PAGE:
When the United Kingdom had to reorganise its hospital system during the Second World War, it introduced a different philosophy of protection against the risk of illness: the national health service. The National Health Service model was devised by a task force chaired by Lord Beveridge and the service was later set up in 1948 on the basis of four essential principles:

  • coverage of the whole population,
  • universal protection providing safeguards irrespective of the risk,
  • a unified system requiring centralised national administration, and
  • uniformity of benefits, matching response to need.

All European countries have based the structure and funding of their health systems on one of these two approaches. Initially, the Bismarckian model spread among the most highly industrialised countries in the first half of the 20th century. Protection was initially limited to wage-earners and was gradually extended to the whole population, except in Germany and the Netherlands, where certain groups (mainly those earning above a certain income level) can or must obtain private insurance.

In the Northern European countries, various reforms led to the establishment of health systems in the 1960s. These were partly inspired by British experience but at the same time rested on the principles of social insurance and local management of the system. This combination is known as the Nordic model.

In the Mediterranean countries, the radical political changes of the 1970s led to national health systems on the Beveridgian model, ensuring a universal right to health care. It is always risky to construct typologies and classify the various forms of social protection, which are the result of the historical and institutional development of the country concerned. However, it is generally accepted that the Member States of the European Union can be grouped as follows:

Without going into the details of each system, this typology highlights the guiding principles underlying the collectively funded systems for ensuring access to health care.Social insurance systems generally offer category-based protection.

In Belgium, there are two separate regimes: the first covering the whole population apart from the self-employed and the second covering only the self-employed and only for the major risks.

In France, there are three regimes: for employed workers and civil servants, for the self-employed and for farmers.

In Germany, those with incomes above a certain level are not subject to compulsory insurance.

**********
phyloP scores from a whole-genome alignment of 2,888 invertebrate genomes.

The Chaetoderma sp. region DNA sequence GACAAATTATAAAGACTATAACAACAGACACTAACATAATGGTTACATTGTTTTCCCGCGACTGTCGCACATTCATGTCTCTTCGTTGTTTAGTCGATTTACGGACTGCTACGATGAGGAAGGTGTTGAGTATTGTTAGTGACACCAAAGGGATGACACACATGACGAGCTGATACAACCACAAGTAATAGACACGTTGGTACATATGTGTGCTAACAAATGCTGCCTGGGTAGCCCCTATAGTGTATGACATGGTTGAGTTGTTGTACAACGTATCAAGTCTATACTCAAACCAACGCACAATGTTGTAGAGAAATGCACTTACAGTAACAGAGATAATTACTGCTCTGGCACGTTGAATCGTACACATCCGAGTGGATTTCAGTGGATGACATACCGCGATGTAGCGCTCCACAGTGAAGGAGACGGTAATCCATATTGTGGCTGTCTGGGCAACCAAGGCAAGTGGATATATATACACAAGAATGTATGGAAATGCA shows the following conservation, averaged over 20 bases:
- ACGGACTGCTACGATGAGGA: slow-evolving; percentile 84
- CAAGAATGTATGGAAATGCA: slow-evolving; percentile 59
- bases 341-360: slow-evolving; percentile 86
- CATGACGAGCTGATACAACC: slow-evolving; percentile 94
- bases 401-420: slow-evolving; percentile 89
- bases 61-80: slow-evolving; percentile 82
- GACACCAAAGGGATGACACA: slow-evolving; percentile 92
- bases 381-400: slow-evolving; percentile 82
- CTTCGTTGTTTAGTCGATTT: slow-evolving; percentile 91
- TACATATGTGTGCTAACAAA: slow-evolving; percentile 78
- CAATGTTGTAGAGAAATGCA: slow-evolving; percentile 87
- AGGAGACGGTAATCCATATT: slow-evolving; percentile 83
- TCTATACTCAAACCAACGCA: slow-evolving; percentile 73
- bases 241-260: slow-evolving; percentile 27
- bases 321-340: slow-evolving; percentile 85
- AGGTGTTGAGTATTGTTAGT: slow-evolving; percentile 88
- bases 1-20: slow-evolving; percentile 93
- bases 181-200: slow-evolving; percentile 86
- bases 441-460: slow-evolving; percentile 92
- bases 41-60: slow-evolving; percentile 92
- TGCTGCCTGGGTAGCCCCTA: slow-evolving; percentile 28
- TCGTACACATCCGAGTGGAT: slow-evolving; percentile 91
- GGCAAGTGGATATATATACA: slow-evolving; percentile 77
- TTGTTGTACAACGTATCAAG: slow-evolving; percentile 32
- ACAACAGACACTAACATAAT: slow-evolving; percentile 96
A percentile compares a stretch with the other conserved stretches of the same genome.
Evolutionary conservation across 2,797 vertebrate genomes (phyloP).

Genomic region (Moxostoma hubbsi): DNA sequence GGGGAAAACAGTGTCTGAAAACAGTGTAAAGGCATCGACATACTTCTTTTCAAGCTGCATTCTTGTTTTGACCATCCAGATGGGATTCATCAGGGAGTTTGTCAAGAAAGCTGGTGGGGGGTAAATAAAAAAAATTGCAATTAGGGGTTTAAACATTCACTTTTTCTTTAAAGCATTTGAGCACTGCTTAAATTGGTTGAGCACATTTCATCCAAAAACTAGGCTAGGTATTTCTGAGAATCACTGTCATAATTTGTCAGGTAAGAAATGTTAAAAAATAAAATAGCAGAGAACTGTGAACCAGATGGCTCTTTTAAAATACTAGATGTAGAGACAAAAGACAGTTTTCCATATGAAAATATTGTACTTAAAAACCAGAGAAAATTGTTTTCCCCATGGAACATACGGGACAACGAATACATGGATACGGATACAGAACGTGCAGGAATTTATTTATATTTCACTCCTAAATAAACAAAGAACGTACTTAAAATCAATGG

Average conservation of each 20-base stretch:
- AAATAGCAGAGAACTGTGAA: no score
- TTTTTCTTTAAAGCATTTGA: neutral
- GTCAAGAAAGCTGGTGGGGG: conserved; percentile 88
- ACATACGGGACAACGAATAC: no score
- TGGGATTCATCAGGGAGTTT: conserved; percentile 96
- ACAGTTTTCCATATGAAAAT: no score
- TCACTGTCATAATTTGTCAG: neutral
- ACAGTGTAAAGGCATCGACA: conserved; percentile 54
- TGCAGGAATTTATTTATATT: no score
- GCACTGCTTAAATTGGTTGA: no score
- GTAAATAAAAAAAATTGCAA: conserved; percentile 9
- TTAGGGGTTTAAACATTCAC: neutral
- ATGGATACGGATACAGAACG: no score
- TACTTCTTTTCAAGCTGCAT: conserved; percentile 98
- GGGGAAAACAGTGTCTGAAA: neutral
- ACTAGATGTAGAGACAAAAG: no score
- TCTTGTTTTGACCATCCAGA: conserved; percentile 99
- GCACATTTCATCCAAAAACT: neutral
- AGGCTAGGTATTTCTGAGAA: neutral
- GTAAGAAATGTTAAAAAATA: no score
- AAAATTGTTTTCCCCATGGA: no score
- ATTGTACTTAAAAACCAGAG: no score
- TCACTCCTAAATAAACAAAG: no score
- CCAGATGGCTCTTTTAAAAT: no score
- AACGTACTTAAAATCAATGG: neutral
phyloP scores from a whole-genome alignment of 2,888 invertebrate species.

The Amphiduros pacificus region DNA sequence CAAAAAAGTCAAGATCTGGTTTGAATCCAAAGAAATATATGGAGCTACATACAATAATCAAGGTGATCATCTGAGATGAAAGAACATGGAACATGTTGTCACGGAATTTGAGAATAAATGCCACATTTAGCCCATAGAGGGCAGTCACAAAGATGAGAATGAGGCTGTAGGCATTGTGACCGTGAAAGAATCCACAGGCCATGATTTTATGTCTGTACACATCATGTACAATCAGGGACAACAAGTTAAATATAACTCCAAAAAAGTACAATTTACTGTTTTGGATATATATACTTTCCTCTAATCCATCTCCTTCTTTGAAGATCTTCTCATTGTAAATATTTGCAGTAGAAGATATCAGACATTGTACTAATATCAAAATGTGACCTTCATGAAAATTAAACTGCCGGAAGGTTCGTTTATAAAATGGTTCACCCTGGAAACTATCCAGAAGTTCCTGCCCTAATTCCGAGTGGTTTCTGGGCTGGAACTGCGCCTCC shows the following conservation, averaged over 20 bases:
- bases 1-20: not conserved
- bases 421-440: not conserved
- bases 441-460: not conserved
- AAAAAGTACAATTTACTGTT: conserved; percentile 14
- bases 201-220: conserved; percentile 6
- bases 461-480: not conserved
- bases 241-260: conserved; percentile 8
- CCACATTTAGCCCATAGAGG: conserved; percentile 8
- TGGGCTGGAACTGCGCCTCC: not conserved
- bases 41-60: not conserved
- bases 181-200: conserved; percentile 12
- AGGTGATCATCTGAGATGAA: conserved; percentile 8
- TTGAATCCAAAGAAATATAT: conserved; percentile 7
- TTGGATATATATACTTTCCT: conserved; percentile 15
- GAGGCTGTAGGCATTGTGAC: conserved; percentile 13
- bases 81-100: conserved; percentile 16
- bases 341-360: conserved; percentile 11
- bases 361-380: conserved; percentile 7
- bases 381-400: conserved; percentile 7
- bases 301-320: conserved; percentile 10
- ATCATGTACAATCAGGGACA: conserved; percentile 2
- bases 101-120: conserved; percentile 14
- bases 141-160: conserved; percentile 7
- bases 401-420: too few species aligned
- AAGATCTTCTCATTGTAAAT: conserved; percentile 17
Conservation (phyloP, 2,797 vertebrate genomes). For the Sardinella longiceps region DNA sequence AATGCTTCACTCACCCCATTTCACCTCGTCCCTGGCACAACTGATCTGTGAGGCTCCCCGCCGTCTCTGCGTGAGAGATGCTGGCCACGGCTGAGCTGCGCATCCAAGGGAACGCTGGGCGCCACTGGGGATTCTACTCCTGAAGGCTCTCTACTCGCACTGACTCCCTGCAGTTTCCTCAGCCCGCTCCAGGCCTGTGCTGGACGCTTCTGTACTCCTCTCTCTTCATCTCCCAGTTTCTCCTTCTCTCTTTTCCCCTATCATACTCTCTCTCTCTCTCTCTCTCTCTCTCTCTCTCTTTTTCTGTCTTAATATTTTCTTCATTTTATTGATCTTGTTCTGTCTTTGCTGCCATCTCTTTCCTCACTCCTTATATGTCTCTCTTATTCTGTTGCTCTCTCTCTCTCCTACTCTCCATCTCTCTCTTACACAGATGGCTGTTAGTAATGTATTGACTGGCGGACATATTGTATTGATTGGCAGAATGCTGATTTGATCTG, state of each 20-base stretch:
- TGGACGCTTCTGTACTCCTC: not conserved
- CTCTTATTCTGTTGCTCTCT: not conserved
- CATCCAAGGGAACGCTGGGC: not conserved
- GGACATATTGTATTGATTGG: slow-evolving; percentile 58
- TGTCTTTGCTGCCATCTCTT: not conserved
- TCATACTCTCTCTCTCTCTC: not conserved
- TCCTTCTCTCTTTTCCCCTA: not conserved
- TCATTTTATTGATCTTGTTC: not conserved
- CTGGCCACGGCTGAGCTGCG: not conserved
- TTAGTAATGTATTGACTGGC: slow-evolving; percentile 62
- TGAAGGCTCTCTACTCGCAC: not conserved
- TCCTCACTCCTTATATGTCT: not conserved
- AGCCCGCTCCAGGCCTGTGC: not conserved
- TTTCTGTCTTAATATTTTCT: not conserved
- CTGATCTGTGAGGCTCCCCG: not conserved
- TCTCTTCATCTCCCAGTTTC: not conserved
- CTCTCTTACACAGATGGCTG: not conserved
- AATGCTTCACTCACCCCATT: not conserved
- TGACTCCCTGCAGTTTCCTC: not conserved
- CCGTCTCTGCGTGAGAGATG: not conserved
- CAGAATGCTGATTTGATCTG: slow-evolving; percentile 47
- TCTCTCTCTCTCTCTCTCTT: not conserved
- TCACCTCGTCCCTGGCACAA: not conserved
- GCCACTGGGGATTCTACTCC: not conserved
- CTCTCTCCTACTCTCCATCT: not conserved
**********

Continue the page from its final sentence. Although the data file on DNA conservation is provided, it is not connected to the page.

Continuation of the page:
In the Netherlands, those with incomes above a certain level are excluded from the public system. These systems are managed by the social partners.

In the countries with compulsory social insurance, two systems for meeting medical costs may be Distinguished:

  • One group of countries, comprising Belgium, Luxembourg and France, reimburses the cost of health care services. The insured person has a free choice of health care provider, who may or may not be a party to the national agreement. There is no tiered referral procedure for obtaining care.
  • A second group - Austria, Germany and the Netherlands - delivers benefits in kind. In these countries, a patient insured under the compulsory health insurance receives the care he needs without charge provided he uses a provider approved by the scheme on the basis of an agreement between the scheme and the service provider or his representatives. The social protection system ensures that the patient receives the care his state of health requires. In these countries, the general practitioner fulfills the role of gatekeeper: he refers the patient to the specialist.

In the countries with national health services, delivery of health care and ensuring its access are integrated into one single organisation. It is the state, whether in centralised or decentralised mode, which satisfies citizens' demand for care by ensuring access to health services. Generally, the patient has no out of pocket payments to make except for any standard charges. Coverage is usually universal. However, in some countries there are echoes of an earlier category-based system. This is the case e.g. in Denmark (service provider freely chosen by the patient) and in Ireland (free treatment or partial payment depending on income). Most of these countries fund their systems from taxes (United Kingdom, Ireland, Denmark, Finland, Sweden, Norway, Portugal).

Despite these fundamental differences, the position of certain countries within the typology has changed considerably over the last twenty years under the pressure of measures to contain health spending. Each model has thus incorporated management and funding techniques based on the other. The health care systems have thus tended to converge towards hybrid systems. The main reason for these convergent trends is that the systems are facing the same challenges. The first is the sharp rise in health expenditure resulting from several factors such as rapid progress in developing new and costly medical techniques, the high cost of new medicines placed on the market and the medicalisation of social problems. Secondly, the slowdown in economic growth, efforts to ensure sound public finances and the desire to reduce labour costs in order to create employment are exerting greater pressure on collective funding capacities. Finally, the demographic ageing of the populations is weighing increasingly on collective provision for medical costs and especially on the investment required to tackle the new needs to which this process gives rise.